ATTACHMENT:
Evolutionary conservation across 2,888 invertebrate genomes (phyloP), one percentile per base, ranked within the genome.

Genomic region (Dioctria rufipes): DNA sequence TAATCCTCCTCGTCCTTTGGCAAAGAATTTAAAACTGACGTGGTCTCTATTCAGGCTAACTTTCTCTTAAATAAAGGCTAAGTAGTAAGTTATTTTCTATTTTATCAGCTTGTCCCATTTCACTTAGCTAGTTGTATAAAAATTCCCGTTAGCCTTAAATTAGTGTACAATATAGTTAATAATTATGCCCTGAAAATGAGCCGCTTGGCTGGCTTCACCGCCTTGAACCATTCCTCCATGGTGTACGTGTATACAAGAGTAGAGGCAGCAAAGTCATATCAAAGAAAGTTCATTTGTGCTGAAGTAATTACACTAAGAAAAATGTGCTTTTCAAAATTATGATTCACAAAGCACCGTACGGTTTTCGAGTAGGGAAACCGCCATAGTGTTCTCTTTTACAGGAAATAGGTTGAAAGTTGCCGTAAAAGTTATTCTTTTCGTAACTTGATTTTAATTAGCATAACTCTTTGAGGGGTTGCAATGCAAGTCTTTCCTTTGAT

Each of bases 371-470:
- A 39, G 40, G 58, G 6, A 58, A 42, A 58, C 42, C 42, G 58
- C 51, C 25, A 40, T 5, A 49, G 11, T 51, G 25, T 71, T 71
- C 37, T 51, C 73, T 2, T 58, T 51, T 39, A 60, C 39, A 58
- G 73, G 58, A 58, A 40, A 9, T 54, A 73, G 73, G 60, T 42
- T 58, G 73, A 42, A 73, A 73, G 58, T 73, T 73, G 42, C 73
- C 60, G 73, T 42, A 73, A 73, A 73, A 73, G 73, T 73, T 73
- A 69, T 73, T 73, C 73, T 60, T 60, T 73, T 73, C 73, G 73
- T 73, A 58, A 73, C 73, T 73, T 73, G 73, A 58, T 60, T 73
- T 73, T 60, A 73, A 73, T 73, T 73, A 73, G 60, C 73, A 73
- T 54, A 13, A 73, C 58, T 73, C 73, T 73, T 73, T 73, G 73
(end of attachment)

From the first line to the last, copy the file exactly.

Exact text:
Evolutionary conservation across 2,888 invertebrate genomes (phyloP), one percentile per base, ranked within the genome.

Genomic region (Dioctria rufipes): DNA sequence TAATCCTCCTCGTCCTTTGGCAAAGAATTTAAAACTGACGTGGTCTCTATTCAGGCTAACTTTCTCTTAAATAAAGGCTAAGTAGTAAGTTATTTTCTATTTTATCAGCTTGTCCCATTTCACTTAGCTAGTTGTATAAAAATTCCCGTTAGCCTTAAATTAGTGTACAATATAGTTAATAATTATGCCCTGAAAATGAGCCGCTTGGCTGGCTTCACCGCCTTGAACCATTCCTCCATGGTGTACGTGTATACAAGAGTAGAGGCAGCAAAGTCATATCAAAGAAAGTTCATTTGTGCTGAAGTAATTACACTAAGAAAAATGTGCTTTTCAAAATTATGATTCACAAAGCACCGTACGGTTTTCGAGTAGGGAAACCGCCATAGTGTTCTCTTTTACAGGAAATAGGTTGAAAGTTGCCGTAAAAGTTATTCTTTTCGTAACTTGATTTTAATTAGCATAACTCTTTGAGGGGTTGCAATGCAAGTCTTTCCTTTGAT

Each of bases 371-470:
- A 39, G 40, G 58, G 6, A 58, A 42, A 58, C 42, C 42, G 58
- C 51, C 25, A 40, T 5, A 49, G 11, T 51, G 25, T 71, T 71
- C 37, T 51, C 73, T 2, T 58, T 51, T 39, A 60, C 39, A 58
- G 73, G 58, A 58, A 40, A 9, T 54, A 73, G 73, G 60, T 42
- T 58, G 73, A 42, A 73, A 73, G 58, T 73, T 73, G 42, C 73
- C 60, G 73, T 42, A 73, A 73, A 73, A 73, G 73, T 73, T 73
- A 69, T 73, T 73, C 73, T 60, T 60, T 73, T 73, C 73, G 73
- T 73, A 58, A 73, C 73, T 73, T 73, G 73, A 58, T 60, T 73
- T 73, T 60, A 73, A 73, T 73, T 73, A 73, G 60, C 73, A 73
- T 54, A 13, A 73, C 58, T 73, C 73, T 73, T 73, T 73, G 73